Foraminiferae

foraminiferae

“The dredge and several hundred fathoms of wire line made a heavy load, far beyond the unaided strength of the scientists. On the 23rd, for example, we put down a 2 ft. dredge and 650 fathoms of wire. The dredge was hove in four hours later and brought much glacial mud, several pebbles and rock fragments, three sponges, some worms, brachiapods, and foraminiferae. The mud was troublesome. It was heavy to lift, and as it froze rapidly when brought to the surface, the recovery of the specimens embedded in it was difficult.”

— Ernest Shackleton, South

“I have got it adjusted so that it will start from dead cold without any blowlamp heating, and on the second or third turn of the handle. This is really very satisfactory, but unfortunately Sir Ernest is unable to appreciate it. All he says is that they can run motorcars in greater cold than this (I suppose he means in Canada) but he is probably unaware that such cars are kept in a warmed garage and started up before going out, whilst out tractor here spends its time out in the open on deck all the time, and the engine is so cold at starting that one’s finger, if wet, sticks to the iron.”

“When about half the (trawl) wire was in, one of the bearings on the countershaft seized for want of lubrication. It had been sent out with that particular grease-cup empty and I had failed to notice it. It will only take an hour or so to put it right, but Sir Ernest was put out and the rest of the trawl was wound in by hand.”

— Thomas Orde-Lees

Posted in Images, Shackleton

Lantern Lecture

hurley-java

“During the evening I gave an illustrated lantern lecture on Java and across Australia. All hands, afterguard and fo’c’sle, rolled up to a man. It was quite a relief to see some tropical vegetation and flowers, even though they were but shadowgraphs projected on the screen…”

— Frank Hurley

hurley_sheep
hurley_javatrees
hurley_women
Posted in Images, Other Voices

Rampart Berg

rampart berg

“Within a radius of one mile round the berg there is thin young ice, strong enough to march over with care. The area of dangerous pressure, as regards a ship, does not seem to extend for more than a quarter of a mile from the berg. Here there are cracks and constant slight movement, which becomes exciting to the traveller when he feels a piece of ice gradually upending beneath his feet. Close to the berg the pressure makes all sorts of quaint noises. We heard tapping as from a hammer, grunts, groans and squeaks, electric trams running, birds singing, kettles boiling noisily, and an occasional swish as a large piece of ice, released from pressure, suddenly jumped or turned over. We noticed all sorts of quaint effects, such as huge bubbles or domes of ice, 40 ft. across and 4 or 5 ft. high. Large sinuous pancake-sheets were spread over the floe in places, and in one spot we counted five such sheets, each about 2½ in. thick, imbricated under one another. They look as though made of barley-sugar and are very slippery.”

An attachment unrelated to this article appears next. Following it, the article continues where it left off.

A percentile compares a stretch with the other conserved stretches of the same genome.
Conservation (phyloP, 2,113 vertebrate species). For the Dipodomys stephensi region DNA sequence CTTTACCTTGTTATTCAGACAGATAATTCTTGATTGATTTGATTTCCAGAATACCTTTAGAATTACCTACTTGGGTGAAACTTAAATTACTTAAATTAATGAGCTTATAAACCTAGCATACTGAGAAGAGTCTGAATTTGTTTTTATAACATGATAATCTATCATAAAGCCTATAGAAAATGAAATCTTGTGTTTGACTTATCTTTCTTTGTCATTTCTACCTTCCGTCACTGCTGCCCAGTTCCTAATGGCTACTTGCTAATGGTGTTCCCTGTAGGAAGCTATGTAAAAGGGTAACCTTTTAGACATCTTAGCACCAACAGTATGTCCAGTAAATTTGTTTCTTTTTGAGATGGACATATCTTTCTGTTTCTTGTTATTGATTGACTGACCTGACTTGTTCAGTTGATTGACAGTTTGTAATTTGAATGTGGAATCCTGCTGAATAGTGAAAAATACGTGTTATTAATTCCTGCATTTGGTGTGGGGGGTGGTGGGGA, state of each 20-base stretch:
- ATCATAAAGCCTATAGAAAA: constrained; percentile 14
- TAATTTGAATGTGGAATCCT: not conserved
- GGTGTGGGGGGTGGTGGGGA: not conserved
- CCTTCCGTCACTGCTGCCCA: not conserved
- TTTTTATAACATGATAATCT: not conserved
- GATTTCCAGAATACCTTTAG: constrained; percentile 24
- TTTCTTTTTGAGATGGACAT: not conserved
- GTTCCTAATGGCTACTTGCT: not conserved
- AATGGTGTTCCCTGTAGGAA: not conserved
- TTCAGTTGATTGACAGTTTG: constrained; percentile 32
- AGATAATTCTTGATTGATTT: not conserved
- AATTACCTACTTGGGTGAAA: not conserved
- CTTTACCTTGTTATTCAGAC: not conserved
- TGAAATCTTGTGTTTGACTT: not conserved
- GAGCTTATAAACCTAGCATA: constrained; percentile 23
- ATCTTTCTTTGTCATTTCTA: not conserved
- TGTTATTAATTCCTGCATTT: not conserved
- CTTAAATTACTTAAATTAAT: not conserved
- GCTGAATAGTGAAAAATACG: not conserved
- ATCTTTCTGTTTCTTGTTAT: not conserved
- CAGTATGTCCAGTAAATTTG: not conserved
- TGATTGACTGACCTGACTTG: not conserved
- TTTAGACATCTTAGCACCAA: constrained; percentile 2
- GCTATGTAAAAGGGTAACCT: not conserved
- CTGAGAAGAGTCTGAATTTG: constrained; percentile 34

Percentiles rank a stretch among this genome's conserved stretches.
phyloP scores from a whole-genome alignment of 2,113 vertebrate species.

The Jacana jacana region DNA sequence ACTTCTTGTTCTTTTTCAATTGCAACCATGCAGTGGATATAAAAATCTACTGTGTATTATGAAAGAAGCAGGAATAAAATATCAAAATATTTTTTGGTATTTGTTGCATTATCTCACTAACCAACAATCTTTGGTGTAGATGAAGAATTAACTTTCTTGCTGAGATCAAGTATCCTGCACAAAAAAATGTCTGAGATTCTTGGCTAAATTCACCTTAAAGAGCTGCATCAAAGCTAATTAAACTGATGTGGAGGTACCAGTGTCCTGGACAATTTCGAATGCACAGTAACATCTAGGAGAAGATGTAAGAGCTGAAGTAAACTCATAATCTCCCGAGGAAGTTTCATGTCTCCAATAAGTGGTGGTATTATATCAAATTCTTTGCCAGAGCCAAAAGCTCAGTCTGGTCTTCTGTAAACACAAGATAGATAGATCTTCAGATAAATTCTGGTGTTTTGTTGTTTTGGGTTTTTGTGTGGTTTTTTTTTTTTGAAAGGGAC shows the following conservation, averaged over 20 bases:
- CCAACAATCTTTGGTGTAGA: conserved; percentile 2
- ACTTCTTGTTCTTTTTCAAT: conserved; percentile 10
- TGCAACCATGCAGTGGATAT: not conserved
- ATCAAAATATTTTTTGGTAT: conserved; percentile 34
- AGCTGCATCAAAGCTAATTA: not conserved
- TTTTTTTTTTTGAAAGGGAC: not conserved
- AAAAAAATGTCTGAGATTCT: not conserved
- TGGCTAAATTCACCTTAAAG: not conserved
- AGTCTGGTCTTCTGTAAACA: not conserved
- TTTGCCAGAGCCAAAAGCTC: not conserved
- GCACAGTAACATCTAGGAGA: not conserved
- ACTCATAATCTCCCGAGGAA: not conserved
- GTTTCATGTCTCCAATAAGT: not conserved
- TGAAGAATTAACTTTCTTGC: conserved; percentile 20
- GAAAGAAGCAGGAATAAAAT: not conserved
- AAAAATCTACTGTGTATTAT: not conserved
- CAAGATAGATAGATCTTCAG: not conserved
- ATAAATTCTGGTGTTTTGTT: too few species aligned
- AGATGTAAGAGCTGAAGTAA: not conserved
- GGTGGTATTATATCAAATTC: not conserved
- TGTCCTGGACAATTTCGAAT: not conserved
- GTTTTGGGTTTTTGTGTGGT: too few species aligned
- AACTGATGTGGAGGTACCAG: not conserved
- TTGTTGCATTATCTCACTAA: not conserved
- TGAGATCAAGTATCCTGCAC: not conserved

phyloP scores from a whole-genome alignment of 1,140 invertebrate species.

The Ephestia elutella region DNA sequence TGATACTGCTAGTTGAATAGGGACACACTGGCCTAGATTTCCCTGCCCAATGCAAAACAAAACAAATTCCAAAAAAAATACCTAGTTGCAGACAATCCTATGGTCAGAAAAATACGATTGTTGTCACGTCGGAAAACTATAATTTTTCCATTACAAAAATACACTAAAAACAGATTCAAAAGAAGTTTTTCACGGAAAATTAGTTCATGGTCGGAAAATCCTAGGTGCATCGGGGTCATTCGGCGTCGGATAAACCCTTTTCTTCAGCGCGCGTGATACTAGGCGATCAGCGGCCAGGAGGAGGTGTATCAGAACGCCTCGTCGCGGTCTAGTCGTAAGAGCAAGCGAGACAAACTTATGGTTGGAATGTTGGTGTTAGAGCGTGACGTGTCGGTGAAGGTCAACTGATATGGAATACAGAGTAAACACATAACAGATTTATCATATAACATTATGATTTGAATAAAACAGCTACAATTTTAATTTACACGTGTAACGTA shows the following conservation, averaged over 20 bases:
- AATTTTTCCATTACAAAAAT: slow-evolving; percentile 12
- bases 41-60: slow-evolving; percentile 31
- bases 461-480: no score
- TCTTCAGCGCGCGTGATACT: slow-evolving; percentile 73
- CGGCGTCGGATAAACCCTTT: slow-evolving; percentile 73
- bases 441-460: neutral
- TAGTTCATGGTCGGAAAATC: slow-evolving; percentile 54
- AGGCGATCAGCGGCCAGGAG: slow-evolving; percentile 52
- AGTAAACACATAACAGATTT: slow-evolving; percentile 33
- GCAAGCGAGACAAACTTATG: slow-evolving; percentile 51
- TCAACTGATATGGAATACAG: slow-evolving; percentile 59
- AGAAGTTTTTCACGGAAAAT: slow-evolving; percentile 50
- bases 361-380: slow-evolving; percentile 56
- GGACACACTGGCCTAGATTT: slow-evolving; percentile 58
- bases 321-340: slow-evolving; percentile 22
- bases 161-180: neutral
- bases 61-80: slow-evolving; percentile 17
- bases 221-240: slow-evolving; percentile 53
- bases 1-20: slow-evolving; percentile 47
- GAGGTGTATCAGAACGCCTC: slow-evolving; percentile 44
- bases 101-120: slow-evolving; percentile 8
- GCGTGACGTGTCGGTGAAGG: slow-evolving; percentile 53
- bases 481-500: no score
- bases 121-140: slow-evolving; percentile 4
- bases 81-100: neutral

— Frank Worsley

Posted in Images, Other Voices

Full Polar Equipment

“All hands were issued with full polar equipment, as follows: 1 sweater (thick Jaeger), 1 pair Amundsen pattern Burberry boots, 1 pair Shetland wool mitts, 1 woollen helmet, 2 pair soft wool bed socks, 1 pair mittens, 1 pair finnesko (reindeer skin) boots, 1 Shetland wool jersey, 2 Jaeger shirts, 2 Jaeger combinations, 1 pair felt mitts, 1 pair fur mitts, 1 pair lambskin mitts, 1 pair Jaeger slippers, 3 pair thick woollen socks, 2 pair Shetland wool socks.”

— Thomas Orde-Lees

Posted in Other Voices

Dogloos

Dogloo village, 1915

“All hands engaged in building igloos, or as the sailors term them, dogloos, from ice blocks and snow.”

— Frank Hurley

“Worsley took a party to the floe on the 26th and started building a line of igloos and “dogloos” round the ship. These little buildings were constructed, Esquimaux fashion, of big blocks of ice, with thin sheets for the roofs. Boards or frozen sealskins were placed over all, snow was piled on top and pressed into the joints, and then water was thrown over the structures to make everything firm. The ice was packed down flat inside and covered with snow for the dogs, which preferred, however, to sleep outside except when the weather was extraordinarily severe. The tethering of the dogs was a simple matter. The end of a chain was buried about eight inches in the snow, some fragments of ice were pressed around it, and a little water poured over all. The icy breath of the Antarctic cemented it in a few moments.”

— Ernest Shackleton, South

“Putting the dogs ashore meant each dog could be given a longer lead than was possible on deck and therefore more freedom. Fastening the chains is a simple matter. A hole is made in the ice with a crowbar 6in deep, filled up with water, which instantly freezes and secures the chain tightly enough to hold back a steamroller.”

— Thomas Orde-Lees

Posted in Images, Other Voices, Shackleton

Macklin and friends

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Dr. Alexander Macklin and a few friends, 1915.

Posted in Images

The barking will be less audible

dogs_deck

“Most of the dog kennels have been put out on the floe and the dogs in future will live there. This will be a great relief to us, for there will be no more cleaning up to do on board, no more rattling of chains at night, and the barking will be less audible.”

— Thomas Orde-Lees

Posted in Images, Other Voices